Aims and objectives: Isolated sagittal synostosis can be diagnosed easily on clinical grounds. This study was designed to determine if children could be operated on based solely on a clinical diagnosis or whether such an approach would result in any potentially unnecessary surgeries.
Materials and methods: Records of 114 consecutive children operated on for isolated nonsyndromic sagittal synostosis over a 14-year period (1987-2000) were reviewed to see whether the clinical findings were in concordance with the intraoperative findings and histopathology of the sagittal suture.
Results: The age at surgery ranged from 1.9 to 81.3 months (median 4.3 months). Preoperative skull radiographs were done in 78 children and computer tomography (CT) scans of the head in 12 children. One hundred percent of the skull radiographs and 83.3% of the CT scans were completed prior to referring the children to a pediatric neurosurgeon. CT scans confirmed the diagnosis in all patients in whom it was available. For the rest, pathology reports and/or operative records were available for 108 (94.7%) children and were confirmatory for sagittal craniosynostosis in all.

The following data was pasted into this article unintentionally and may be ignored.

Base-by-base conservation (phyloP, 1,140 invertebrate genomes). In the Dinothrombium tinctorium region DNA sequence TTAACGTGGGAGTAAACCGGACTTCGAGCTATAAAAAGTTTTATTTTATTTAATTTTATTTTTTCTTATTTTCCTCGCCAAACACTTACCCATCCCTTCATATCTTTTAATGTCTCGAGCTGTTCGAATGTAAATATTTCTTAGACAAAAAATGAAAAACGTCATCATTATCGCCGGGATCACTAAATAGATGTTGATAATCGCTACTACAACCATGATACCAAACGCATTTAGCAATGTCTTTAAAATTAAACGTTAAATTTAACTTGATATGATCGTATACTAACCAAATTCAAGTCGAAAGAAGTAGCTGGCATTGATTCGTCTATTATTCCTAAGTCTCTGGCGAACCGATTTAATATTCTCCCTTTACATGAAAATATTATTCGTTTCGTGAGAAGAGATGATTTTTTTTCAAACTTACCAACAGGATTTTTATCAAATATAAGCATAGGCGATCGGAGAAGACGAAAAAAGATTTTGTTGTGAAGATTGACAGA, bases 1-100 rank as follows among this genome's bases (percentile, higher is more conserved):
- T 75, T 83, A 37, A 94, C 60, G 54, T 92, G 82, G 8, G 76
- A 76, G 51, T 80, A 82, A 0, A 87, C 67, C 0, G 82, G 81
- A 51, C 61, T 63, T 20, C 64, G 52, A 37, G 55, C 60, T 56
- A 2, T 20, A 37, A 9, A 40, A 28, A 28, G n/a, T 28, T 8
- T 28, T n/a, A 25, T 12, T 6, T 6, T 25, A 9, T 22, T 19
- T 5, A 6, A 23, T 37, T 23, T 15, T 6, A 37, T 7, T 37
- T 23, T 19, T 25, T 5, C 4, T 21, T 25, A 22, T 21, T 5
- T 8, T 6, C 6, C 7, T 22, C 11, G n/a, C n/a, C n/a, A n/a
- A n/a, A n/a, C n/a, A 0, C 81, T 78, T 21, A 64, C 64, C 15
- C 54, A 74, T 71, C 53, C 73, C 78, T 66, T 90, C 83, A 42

Conclusions: Accurate diagnosis of isolated sagittal synostosis can be made clinically, and operative correction can proceed without a need for radiological investigations, unless the clinical features are not completely typical. This approach could result in significantly reduced radiation exposure for the developing brain and could provide economic benefits to health care providers.